Tove: Life Removed, by Scott Nye
Zaida Bergroth’s Tove takes an interesting gambit and finds a distinctly uninteresting path to take with it. A biopic of renowned cartoonist Tove Jansson (played by Alma Pöysti), it spends very little time dissecting how or why her famous creation, the Moomins books and comic strip, came into being. It’s not particularly invested in the psychology behind their creation, the way their famous design developed, or what their success meant to her. It tosses all of this off as almost nothing – “the money is nice,” she remarks later when asked. Whole industries – a 7-year comic strip deal, a theatrical production – seem to spring up almost without her doing anything. For a franchise as beloved as this, it’s an unusually brave approach, often alluding to Tove’s embarrassment over its success, and disinterest in its intricate world at all. By all means, let’s focus on the person, not on what they’re known for.
Unfortunately, the film finds little else to flesh her out. Near the start, she is hungry for as much life experience as she can draw, but that life experience seems to come down to sleeping with a few strange men, and eventually a strange woman. The woman in question, Vivica Bandler (Krista Kosonen), is a marginally-dissatisfied theatrical director who longs to live in Paris and who we really don’t ever get to know that well beyond Kosonen’s sharp glances and wild air about her. But Tove is obsessed with her, and pretty much the rest of the movie flattens a once-vivid character into a lovesick melancholic.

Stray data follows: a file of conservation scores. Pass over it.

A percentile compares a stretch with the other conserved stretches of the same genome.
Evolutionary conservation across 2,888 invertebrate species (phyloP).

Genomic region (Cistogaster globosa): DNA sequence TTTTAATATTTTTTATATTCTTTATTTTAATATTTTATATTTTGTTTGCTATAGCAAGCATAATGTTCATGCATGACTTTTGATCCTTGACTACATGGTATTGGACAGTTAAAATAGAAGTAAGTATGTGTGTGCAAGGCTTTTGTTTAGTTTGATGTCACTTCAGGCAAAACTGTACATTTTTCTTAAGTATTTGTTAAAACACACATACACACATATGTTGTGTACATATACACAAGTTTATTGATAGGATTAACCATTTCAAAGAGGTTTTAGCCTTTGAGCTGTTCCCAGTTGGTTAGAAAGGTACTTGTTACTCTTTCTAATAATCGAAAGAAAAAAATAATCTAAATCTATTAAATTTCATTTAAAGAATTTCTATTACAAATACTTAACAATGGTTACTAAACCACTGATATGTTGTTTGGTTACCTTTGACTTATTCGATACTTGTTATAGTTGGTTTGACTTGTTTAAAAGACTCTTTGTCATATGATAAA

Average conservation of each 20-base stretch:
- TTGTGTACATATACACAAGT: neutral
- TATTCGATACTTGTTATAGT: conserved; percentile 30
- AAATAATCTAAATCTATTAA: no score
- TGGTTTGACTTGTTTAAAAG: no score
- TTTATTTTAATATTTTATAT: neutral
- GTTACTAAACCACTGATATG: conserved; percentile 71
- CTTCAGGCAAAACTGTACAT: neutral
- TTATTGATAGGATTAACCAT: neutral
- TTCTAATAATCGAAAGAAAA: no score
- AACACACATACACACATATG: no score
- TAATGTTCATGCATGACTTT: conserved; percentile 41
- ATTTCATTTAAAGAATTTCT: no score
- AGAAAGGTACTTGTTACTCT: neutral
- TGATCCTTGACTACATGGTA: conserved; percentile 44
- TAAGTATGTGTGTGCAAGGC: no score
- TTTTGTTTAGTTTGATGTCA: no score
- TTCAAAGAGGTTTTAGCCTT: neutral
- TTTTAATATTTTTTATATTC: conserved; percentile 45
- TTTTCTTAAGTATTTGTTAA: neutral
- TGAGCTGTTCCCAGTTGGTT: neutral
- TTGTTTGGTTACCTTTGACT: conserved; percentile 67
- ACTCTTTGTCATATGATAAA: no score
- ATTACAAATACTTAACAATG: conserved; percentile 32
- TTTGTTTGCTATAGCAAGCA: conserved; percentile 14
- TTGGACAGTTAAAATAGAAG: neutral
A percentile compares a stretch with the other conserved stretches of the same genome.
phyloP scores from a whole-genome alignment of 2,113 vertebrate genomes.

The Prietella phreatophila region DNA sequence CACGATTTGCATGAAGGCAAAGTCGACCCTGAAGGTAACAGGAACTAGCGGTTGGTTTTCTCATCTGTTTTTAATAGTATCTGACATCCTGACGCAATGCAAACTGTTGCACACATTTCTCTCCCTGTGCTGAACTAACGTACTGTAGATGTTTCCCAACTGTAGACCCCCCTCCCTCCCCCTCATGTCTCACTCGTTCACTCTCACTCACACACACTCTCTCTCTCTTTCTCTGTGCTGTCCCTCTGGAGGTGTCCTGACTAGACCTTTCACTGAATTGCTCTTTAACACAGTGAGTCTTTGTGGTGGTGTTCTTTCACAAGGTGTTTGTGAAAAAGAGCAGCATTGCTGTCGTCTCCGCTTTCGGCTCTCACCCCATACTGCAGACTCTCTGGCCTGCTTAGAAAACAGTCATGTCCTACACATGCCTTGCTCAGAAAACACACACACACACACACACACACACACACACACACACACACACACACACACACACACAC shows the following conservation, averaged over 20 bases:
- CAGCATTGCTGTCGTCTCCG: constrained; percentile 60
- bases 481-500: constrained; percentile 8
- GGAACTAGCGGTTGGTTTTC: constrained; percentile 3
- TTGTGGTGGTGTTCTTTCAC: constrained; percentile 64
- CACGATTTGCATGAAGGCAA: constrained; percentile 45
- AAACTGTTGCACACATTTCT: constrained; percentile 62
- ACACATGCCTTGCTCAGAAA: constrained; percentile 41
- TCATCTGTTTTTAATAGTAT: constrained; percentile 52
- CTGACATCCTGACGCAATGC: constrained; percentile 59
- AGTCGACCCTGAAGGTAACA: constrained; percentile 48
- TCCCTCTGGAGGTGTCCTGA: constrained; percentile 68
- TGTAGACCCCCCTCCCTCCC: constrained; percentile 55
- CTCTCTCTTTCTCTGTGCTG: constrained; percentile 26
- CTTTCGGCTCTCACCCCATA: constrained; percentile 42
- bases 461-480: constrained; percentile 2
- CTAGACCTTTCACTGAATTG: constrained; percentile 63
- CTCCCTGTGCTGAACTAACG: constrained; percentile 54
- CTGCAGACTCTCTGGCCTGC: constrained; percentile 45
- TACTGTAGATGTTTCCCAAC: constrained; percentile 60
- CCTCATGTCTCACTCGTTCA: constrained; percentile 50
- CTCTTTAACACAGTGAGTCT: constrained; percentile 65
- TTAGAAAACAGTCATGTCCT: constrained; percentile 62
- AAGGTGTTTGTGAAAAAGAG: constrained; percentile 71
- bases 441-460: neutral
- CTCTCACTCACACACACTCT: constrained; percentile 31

Certainly, love can flatten even the most electric people, I just don’t buy it in Jansson’s case. She would later meet another woman and spend the rest of her life with her – they even built an entire house on a remote, uninhabited island together. The documentary footage we see of this time at the end of this film, which is just a snippet of the hours of footage available in other documentaries, suggests that she was quite happy and free there. Certainly, one doesn’t want to discount that the period this film covers is the one most marked by heartache, and that this period doesn’t define her, and so on and so forth, which then begs the question as to why develop so narrow a focus at all? Whatever’s engaging about Tove the Sad Artist is not brought out here. Pöysti is reduced to staring at the floor and giving forced smiles.
And this isn’t just a down period of the film – this is really the whole second half. However Tove breaks herself out of this funk, we only get the scarcest indication. The whole film emerges as tepid, scarcely interested in her creative life beyond stating again and again that she wants to be known as more than a cartoonist, and scarcely interested in her personal life outside of this one lost love that she’s constantly trying to make up for. The film is further inhibited by Linda Wassberg’s half-hearted cinematography and Bergroth’s obligatory direction, neither of which grant a single scene any life beyond the barest narrative purpose it could offer. A few music cues to transition eras do their best to tell the audience “stuff is happening!!!” but the filmmaking is much more revealing about its own limitations. And there are few things more dispiriting than an unimaginative film about someone as fascinating and creative as Tove Jansson.